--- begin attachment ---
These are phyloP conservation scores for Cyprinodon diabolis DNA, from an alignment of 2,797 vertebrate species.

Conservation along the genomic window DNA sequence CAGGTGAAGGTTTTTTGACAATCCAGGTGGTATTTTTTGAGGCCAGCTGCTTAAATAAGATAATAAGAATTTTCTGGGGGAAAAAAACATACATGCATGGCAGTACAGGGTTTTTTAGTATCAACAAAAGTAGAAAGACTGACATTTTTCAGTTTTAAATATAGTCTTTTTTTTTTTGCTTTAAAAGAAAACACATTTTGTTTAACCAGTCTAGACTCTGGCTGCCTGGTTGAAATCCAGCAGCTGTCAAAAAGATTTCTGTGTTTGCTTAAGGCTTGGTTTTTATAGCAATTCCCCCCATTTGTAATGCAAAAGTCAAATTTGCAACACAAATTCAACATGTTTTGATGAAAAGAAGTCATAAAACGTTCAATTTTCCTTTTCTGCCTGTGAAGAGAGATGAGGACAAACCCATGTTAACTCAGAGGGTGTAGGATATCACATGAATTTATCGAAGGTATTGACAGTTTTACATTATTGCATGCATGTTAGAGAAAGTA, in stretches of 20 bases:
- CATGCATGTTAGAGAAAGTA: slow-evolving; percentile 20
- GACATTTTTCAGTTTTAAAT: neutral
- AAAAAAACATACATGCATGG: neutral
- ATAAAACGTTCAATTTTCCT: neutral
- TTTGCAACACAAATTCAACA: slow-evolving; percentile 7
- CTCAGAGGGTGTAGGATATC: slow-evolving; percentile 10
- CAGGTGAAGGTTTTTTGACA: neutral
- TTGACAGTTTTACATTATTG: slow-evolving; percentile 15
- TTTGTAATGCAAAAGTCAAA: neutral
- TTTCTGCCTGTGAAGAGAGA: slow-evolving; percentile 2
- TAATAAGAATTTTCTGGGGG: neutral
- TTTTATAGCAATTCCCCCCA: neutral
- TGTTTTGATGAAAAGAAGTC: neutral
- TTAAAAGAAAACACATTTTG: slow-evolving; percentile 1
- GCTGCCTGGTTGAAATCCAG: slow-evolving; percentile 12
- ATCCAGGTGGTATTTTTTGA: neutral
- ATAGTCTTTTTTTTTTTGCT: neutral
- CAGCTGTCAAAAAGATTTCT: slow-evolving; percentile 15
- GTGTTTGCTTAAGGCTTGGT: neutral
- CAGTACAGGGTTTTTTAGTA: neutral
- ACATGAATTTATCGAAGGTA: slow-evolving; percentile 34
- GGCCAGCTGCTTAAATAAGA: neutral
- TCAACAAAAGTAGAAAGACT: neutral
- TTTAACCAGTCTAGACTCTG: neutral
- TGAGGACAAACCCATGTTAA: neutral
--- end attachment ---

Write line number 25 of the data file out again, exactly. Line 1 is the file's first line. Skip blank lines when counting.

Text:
- TCAACAAAAGTAGAAAGACT: neutral